G-OnRamp goals

picture3The G-OnRamp project combines two successful and long-running projects—the Genomics Education Partnership (GEP) and the Galaxy Project. It aims to create an integrated, web-based, and scalable environment that enables biologists to utilize large genomic datasets for the interactive annotation of any eukaryotic
genome. It will also serve as a platform to introduce undergraduates to “big data,” to train them in one type of analysis (genome annotation) that is based on using large datasets.  We hope that this introduction will increase the students’ confidence in working with computers, and lead them to seek out additional opportunities for using big data in problem solving, particularly in biomedical analyses.

 Why G-OnRamp

We have developed a Galaxy workflow that produces multiple complementary datasets to facilitate gene annotation in any eukaryotic genome using the UCSC Genome Browser and JBrowse. Key features of G-OnRamp include the following:

  • Designed to work with eukaryotic genomes
  • Web-based platform; end users do not need to install any software
  • Perform analysis through a graphical interface; no programming skills required
  • Tools, workflows, and visualizations can be optimized for each species
  • Produce evidence tracks using multiple bioinformatics tools:

  • Gene models from several gene predictors
  • Expression data from RNA-seq
  • Sequence similarity results from BLAST
  • Sequence similarity results from BLAT
  • Repetitive regions such as transposons and tandem repeats using Tandem Repeats Finder (TRF)

  • Visualize the analysis results on the UCSC Genome Browser and JBrowse
  • Download the Assembly Hub files and host the Assembly Hubs on your local web server
  • Transfer G-OnRamp output to the CyVerse Data Store for long-term storage and visualization
  • Convert JBrowse Hubs to Apollo instances for collaborative genome annotation

For more about G-OnRamp features, see Features.

How to use G-OnRamp

G-OnRamp is a Galaxy workflow that turns a genome assembly and RNA-Seq data into a Genome Browser with multiple evidence tracks. Because G-OnRamp is based on the Galaxy platform, developing some familiarity with the key concepts and functionalities of Galaxy would be beneficial prior to using G-OnRamp. The overview of Galaxy lecture in the Learning Materials section provides a basic introduction to the Galaxy Project and some of the key concepts in Galaxy (i.e. Datasets, Tools, Workflows, and Histories). The “Learn Galaxy” page on the Galaxy Wiki contains additional tutorials, screencasts, and presentations if you would like to learn more about some of the advanced features of Galaxy.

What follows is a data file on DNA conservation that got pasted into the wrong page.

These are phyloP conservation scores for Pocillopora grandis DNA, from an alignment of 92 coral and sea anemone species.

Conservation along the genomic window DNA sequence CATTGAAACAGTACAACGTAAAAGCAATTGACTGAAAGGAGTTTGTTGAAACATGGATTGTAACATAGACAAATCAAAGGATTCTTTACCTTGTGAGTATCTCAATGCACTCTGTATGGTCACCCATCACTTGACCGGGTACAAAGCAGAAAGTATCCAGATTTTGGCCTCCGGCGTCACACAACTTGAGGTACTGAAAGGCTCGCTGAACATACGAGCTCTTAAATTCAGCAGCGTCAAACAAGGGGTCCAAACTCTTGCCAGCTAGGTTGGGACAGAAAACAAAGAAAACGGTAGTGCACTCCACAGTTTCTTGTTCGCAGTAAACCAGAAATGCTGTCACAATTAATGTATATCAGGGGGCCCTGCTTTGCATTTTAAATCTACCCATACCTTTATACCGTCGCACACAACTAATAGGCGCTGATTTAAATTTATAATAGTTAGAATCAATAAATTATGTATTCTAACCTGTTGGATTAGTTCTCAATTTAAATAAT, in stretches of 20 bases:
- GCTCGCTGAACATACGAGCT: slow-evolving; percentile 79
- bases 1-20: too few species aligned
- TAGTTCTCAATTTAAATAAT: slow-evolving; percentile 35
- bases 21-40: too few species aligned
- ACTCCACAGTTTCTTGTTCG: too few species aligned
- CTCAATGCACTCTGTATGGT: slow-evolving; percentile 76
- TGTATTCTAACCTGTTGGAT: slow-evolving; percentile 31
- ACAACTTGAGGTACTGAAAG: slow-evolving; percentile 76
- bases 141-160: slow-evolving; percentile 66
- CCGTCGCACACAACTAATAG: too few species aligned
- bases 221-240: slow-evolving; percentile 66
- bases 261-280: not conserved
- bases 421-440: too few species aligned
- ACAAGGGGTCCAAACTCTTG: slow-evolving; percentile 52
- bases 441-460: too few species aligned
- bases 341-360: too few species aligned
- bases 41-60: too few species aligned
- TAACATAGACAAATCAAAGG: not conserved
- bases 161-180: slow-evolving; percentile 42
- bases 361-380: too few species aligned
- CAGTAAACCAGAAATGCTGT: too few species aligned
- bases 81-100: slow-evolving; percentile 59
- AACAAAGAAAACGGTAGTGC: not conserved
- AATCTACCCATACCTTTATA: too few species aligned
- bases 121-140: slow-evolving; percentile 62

The Learn G-OnRamp page provides detailed descriptions of the tools and sub-workflows used to construct the G-OnRamp workflow. The Learning Materials section includes links to lectures and step-by-step walkthroughs on how to use G-OnRamp and how to customize the G-OnRamp workflow for your own projects.



The G-OnRamp project is supported by NIH (BD2K grant 1R25GM119157 to SCRE), and is being carried out at Washington University in St Louis and the Oregon Health & Science University.

The pictures of the species are Amazona vittata by Tom MacKenzie; Kryptolebias marmoratus by Jean-Paul Cicéron; Sebastes rubrivinctus by Chad King (SIMoN / MBNMS); Xenopus laevis by Brian Gratwicke; and Chlamydomanas reinhardtii by Dartmouth Electron Microscope Facility, Dartmouth College; Tetrahymena thermophila by Richard Robinson; Thlaspi arvense by Kristian Peters; Solenodon paradoxus by Seb az86556; Fragaria vesca by Oxfordian Kissuth; Red siskin by Siskini; Centrapalus pauciflorus by Clarence A. Rechenthin; Xestospongia bocatorensis by van Soest, RobDrosophila miranda by obbardlabBemisia tabaci by Agricultural Research ServiceGanaspis species 1 by van Noort S, 2017.